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wcndave

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My father wants to get a table saw, he is 76 and will not use it an awful lot, however there are some things for which it will be really handy.

Thing is given the level of usage he won't spend more than a couple of hundred.

So there are a few possibilities.... 1) anything that cheap will not do anything useful enough to make it worth getting. 2) something that cheap will do only a few things with any level of quality, eg can rip, however not cross cut. 3) some cheap saws are better than others...

He does have a small chop saw, and a cheap clarke bandsaw.

he emailed me asking for advice on these two.


Clarke CTS11 10" 1500 watt £155


Erbauer EBS2504SE 1700 watt £180
23-07-2012 13-02-05.jpg


I looked on Axminster, and found this.

Jet JTS-10 £205


Axminster TS-200 Basic kit 1100 watt, £236


The TS200 seems the best as it's a actually just the central part of a larger package.
however it then lacks the side tables and stand, and has seriously less grunt.

Any thoughts?
 

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sw_edge

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Just got the axminster TS-200 full kit and have been very impressed with it, took about 2 hours to put the whole kit together but the basic saw is ready made up. I managed to rip some 2x50mm redwood edging with the first cut and whilst it doesn't quite have the capacity of the 10" cheaper saws I think it makes up for it in accuracy, cast iron bed and the induction motor which is pretty quiet.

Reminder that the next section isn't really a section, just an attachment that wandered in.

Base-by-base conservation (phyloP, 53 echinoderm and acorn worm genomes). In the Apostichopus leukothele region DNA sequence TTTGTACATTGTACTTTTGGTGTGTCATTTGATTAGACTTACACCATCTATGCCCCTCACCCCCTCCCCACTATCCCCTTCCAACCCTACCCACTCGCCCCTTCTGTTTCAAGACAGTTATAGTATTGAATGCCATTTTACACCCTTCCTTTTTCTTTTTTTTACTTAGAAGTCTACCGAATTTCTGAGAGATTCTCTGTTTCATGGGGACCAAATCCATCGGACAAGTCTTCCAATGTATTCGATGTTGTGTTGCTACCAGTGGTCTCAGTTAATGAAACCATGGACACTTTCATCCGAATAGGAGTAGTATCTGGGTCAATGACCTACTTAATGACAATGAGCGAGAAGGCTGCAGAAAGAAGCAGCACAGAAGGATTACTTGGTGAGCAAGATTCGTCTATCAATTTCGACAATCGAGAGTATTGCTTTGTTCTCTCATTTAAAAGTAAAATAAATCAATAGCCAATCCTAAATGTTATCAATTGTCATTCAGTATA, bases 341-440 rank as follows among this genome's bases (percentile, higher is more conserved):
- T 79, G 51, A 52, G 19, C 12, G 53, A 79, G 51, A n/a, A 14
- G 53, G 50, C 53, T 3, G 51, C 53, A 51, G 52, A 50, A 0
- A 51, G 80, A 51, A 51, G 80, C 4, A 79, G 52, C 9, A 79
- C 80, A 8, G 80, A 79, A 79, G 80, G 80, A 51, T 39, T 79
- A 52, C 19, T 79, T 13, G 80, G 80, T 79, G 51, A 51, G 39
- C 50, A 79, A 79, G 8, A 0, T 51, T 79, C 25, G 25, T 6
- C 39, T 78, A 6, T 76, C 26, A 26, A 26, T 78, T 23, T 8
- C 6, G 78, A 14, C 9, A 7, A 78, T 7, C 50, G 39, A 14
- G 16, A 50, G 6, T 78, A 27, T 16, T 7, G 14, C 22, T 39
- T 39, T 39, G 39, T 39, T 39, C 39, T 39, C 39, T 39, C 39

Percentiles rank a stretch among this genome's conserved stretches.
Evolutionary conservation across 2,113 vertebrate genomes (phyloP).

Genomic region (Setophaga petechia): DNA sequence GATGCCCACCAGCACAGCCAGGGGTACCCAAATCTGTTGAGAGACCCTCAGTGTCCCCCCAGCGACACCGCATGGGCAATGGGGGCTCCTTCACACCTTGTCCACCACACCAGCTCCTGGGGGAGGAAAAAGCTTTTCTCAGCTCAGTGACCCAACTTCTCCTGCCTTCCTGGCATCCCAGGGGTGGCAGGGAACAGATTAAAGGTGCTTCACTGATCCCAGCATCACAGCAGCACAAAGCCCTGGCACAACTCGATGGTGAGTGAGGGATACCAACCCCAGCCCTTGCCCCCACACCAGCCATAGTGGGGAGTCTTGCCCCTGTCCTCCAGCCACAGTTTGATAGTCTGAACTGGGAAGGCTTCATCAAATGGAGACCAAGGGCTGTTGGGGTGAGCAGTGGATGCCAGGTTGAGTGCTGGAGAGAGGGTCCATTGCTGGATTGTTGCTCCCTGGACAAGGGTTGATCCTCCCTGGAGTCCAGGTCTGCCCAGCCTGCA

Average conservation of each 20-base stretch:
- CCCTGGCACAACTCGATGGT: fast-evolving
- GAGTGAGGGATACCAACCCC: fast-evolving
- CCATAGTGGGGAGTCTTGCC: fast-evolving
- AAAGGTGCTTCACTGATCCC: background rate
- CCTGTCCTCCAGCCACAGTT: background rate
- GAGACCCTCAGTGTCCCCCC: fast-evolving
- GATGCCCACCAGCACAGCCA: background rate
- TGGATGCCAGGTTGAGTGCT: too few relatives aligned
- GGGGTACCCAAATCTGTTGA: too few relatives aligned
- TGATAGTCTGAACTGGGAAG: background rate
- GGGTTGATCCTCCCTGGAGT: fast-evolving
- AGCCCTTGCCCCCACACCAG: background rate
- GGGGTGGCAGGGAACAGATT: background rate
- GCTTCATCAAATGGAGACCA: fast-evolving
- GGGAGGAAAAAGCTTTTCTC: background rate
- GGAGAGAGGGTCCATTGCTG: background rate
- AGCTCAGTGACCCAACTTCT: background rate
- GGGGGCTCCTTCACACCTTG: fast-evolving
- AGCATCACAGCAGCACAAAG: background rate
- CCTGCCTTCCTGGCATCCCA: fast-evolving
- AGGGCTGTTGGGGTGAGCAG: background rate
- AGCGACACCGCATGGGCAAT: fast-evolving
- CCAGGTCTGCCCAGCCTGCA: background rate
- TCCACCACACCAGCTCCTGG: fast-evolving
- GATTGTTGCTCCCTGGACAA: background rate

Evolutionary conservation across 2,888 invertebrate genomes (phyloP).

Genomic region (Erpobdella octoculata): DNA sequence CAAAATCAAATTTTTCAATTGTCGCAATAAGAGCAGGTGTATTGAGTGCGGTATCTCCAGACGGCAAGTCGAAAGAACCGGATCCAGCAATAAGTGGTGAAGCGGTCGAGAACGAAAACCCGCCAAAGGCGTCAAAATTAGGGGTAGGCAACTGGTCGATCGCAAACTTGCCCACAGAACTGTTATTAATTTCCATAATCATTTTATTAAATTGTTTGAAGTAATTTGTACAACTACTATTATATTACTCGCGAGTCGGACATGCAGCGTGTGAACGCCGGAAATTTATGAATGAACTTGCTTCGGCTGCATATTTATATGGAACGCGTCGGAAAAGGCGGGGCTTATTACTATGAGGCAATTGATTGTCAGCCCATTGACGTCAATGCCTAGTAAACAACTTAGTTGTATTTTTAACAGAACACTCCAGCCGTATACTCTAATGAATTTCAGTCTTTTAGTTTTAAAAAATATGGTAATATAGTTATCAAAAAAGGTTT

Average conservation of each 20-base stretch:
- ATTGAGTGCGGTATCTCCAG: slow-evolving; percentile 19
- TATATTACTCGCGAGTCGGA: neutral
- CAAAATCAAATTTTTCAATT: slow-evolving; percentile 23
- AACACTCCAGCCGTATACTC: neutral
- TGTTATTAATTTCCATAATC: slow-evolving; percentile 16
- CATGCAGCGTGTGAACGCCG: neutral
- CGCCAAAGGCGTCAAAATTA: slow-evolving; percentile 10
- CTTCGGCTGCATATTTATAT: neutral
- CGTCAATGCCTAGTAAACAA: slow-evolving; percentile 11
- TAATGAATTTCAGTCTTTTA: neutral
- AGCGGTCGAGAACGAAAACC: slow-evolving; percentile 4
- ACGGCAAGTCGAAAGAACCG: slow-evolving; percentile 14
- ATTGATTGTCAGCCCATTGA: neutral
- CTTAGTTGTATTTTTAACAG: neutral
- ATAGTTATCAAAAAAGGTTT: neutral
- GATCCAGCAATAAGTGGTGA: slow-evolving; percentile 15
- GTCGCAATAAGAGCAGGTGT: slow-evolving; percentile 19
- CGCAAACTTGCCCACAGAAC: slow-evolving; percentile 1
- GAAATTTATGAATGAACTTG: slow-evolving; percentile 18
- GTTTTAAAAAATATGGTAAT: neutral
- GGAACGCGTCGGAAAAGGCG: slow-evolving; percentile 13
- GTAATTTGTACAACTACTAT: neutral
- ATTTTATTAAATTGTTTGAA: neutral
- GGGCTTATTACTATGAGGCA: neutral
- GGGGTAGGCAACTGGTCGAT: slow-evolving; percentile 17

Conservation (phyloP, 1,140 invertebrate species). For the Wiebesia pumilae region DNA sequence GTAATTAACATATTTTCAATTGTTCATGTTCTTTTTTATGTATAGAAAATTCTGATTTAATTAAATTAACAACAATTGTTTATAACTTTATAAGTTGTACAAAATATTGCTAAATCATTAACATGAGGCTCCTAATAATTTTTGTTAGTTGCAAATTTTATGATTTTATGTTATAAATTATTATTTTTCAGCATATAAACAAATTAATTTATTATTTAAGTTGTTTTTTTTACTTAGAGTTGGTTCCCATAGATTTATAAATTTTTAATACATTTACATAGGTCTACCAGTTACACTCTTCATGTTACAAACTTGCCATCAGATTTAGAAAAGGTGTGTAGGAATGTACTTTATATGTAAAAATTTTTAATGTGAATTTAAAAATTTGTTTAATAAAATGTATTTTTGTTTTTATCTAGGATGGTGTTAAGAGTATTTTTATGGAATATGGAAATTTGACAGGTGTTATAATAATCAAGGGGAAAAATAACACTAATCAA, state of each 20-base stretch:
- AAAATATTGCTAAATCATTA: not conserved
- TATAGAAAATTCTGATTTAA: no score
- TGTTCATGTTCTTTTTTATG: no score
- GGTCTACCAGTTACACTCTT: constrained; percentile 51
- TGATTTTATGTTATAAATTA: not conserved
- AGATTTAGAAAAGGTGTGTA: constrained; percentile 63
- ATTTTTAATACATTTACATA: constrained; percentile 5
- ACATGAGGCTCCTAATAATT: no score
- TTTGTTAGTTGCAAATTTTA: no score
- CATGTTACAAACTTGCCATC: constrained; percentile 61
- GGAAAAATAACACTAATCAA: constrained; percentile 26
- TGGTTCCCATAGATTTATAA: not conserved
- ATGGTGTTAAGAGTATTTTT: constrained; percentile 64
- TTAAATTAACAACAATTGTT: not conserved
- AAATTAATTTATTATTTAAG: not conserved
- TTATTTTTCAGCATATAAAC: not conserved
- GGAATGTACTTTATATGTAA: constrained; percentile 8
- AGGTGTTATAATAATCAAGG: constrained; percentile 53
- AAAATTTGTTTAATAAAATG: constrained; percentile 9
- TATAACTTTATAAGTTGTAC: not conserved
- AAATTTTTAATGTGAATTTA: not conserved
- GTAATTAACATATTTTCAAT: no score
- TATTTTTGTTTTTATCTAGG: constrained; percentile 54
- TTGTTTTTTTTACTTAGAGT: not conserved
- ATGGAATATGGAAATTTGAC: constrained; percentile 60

In short, if he has a bench that he can put it on then he should get the Axi although it weighs nearly 40kg so I doubt he'll want to move it around a great deal!
 

JakeS

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Hardwood66":1alpthz2 said:
The jet or the Axminster for the after care and spare parts
The aftercare, the spare parts, and the lower proportion of plastic components. (I expect pressed steel probably doesn't have huge structural integrity benefits, but it still gives me a warmer feeling about how much cost-cutting factored into the design of the saw.)

I bought the TS-200 a little while ago, and I've also been happy with it. I've ripped and cross-cut (with the included "Axcalibre" blade) and had no particular problems aside from the probably-inevitable need to plane my rip cuts a little to a finish smoothness. (I'm sure a dedicated rip blade would help there, though.) The induction motor was one of the deciding factors for me - none of the other saws I saw in its class had one, and I have enough screamy brush motors already!
 

RogerP

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I'd go for the Axminster TS-200 - as has been already said all the others are hugely noisy brush-motored monsters.
 

pip1954

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i managed to buy the axi ts saw second hand one of the best buy i have made you could buy the saw then buy the other bits to go with it they realy make it a good saw not perfect but a very good saw
pip
 

stoatyboy

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axi everytime no contest

I had a clarke one - yuk I thought I was somehow physically challenged as it couldn't do anything in any decent way

luckily it broke in the end and I got the axi which after a bit of setting up - which I found difficult at the time - it's a world apart
 

pswallace

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'Have you considered the ryobi with the sliding carriage? . . .don't have one myself but you seem to get A lot of saw for your money.
 

wcndave

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it needs to go in to a very small space indeed, so I think anything with a sliding carriage is not going to fit... I looked at some ryobi, however for £200 with aluminium tables and brush motors, still leaning towards the ax.

however, a 76 year old moving around a 55kg table saw... on bench tops.
 

wcndave

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Not sure travelling from Italy to north Wales for that is going top be practical...
 
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